Kersh's best-known and most-respected novel, published in 1946, is a Dickensian "slice o' life" look at London's underworld. Harry Fabian is a fast-talking con artist and kept man (read: pimp) who claims to have been a successful songwriter in America and tries to put together funding for all-in wrestling matches. We meet his girl, Zoe, and several comely dancer/prostitutes (Vi and Helen) as well as the criminal financiers and tough guys of postwar England. Not everyone is unsympathetic -- Adam, a nightclub waiter and manager who yearns to do sculpture and gets involved with Helen, has a certain ethic and moral grandeur -- but pretty much everyone gets crushed by the milieu. This novel inspired at least two namesake movies: a 1950 Jules Dassin noir starring Richard Widmark and Gene Tierney, and a much weaker 1990 remake with Robert De Niro and Jessica Lange.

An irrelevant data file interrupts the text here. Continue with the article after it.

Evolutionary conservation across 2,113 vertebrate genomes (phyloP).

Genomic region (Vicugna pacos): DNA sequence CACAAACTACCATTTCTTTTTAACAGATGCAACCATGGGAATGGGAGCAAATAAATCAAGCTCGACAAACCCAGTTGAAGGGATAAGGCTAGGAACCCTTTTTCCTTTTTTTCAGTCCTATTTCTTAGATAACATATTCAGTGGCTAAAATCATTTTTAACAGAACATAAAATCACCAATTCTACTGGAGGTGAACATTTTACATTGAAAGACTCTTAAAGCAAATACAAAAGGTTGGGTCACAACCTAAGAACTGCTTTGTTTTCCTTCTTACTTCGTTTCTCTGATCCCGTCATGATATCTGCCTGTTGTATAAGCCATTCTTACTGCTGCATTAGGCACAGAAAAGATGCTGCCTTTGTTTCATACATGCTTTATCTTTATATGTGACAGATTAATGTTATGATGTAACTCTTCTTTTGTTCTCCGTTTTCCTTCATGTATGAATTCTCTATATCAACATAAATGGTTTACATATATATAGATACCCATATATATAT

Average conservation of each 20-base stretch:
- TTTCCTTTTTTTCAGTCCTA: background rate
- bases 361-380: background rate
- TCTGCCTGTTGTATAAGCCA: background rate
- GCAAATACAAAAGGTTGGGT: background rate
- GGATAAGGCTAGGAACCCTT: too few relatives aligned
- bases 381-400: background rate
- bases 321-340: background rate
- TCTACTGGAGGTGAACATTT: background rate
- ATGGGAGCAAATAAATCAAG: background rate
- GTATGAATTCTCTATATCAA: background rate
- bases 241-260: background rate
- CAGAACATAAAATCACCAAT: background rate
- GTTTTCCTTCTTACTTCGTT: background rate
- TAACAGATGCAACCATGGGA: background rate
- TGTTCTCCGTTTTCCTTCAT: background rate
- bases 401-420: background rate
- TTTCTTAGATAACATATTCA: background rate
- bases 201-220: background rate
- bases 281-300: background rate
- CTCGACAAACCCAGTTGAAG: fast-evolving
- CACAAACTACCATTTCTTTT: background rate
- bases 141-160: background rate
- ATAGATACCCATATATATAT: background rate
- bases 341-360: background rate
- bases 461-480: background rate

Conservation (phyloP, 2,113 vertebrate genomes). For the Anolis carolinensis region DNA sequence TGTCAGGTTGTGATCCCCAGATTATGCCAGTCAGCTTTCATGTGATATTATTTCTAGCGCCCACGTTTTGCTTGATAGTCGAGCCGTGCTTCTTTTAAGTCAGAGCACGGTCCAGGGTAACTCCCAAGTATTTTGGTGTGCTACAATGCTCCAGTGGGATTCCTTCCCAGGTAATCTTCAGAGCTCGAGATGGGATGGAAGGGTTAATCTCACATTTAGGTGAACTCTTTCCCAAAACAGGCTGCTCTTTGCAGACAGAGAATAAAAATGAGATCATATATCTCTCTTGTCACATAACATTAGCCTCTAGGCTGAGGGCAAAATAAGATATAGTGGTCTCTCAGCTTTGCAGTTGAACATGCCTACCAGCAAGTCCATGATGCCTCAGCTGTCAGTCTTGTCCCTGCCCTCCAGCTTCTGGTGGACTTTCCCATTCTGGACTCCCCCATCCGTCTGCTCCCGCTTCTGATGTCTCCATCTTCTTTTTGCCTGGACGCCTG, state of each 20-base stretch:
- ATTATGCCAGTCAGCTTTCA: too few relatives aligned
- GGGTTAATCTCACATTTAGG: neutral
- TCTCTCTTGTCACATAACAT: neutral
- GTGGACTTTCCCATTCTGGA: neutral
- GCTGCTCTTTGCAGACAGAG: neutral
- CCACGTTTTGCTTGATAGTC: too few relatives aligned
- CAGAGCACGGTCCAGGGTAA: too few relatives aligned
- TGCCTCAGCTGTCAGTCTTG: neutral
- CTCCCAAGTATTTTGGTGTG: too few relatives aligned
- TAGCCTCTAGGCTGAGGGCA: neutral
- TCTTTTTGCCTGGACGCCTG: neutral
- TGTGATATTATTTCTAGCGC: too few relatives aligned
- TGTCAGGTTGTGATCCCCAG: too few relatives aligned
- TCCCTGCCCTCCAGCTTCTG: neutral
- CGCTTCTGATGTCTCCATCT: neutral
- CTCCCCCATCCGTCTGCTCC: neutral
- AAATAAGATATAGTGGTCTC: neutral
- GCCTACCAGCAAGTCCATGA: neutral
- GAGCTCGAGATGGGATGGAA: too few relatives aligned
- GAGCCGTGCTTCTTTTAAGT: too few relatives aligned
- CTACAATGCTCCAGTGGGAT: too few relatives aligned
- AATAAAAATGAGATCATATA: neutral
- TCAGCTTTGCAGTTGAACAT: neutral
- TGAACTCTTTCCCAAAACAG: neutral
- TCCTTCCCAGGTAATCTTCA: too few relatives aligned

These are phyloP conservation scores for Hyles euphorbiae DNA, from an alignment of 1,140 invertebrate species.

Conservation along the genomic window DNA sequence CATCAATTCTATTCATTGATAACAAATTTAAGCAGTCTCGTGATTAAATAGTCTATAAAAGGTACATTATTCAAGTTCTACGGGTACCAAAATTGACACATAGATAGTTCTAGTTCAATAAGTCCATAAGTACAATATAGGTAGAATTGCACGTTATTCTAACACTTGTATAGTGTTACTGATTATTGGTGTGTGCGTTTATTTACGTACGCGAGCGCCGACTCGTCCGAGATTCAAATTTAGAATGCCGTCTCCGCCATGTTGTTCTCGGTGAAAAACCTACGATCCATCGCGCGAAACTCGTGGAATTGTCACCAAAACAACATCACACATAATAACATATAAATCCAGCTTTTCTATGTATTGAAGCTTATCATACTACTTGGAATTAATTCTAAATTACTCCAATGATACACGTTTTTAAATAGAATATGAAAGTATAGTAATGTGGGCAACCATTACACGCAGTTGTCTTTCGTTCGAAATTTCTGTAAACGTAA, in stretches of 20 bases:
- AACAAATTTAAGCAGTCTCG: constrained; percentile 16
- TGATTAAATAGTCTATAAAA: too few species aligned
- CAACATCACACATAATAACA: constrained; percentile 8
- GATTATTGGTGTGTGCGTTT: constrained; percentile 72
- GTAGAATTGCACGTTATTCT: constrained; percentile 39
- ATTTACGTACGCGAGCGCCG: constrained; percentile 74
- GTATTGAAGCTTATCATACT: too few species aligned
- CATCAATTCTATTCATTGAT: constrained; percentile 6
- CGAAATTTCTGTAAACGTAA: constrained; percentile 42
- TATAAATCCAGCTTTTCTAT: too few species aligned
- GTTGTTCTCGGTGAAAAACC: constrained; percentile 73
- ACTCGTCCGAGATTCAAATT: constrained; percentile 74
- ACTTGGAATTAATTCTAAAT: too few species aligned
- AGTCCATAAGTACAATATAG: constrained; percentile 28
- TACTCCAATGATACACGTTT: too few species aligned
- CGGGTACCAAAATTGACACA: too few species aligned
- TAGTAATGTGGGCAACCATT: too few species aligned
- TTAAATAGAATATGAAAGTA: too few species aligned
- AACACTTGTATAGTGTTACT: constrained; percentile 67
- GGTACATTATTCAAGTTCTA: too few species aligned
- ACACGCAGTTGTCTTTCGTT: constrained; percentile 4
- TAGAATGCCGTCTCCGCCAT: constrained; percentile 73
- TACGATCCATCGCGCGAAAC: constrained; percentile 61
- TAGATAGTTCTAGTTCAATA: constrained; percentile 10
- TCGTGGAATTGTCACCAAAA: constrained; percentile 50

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The review of this Book prepared by David Loftus
He's a guy who'd blackmail a man with a dying wife; sacrifice an aging wrestler in a fight for a meagre profit; sell his prostitute girlfriend, whom he lives off, to white-slavers. He's Harry Fabian, one of London town's low-life, with a humble, street-trader brother that loves him all the same.
The review of this Book prepared by Charles Smyth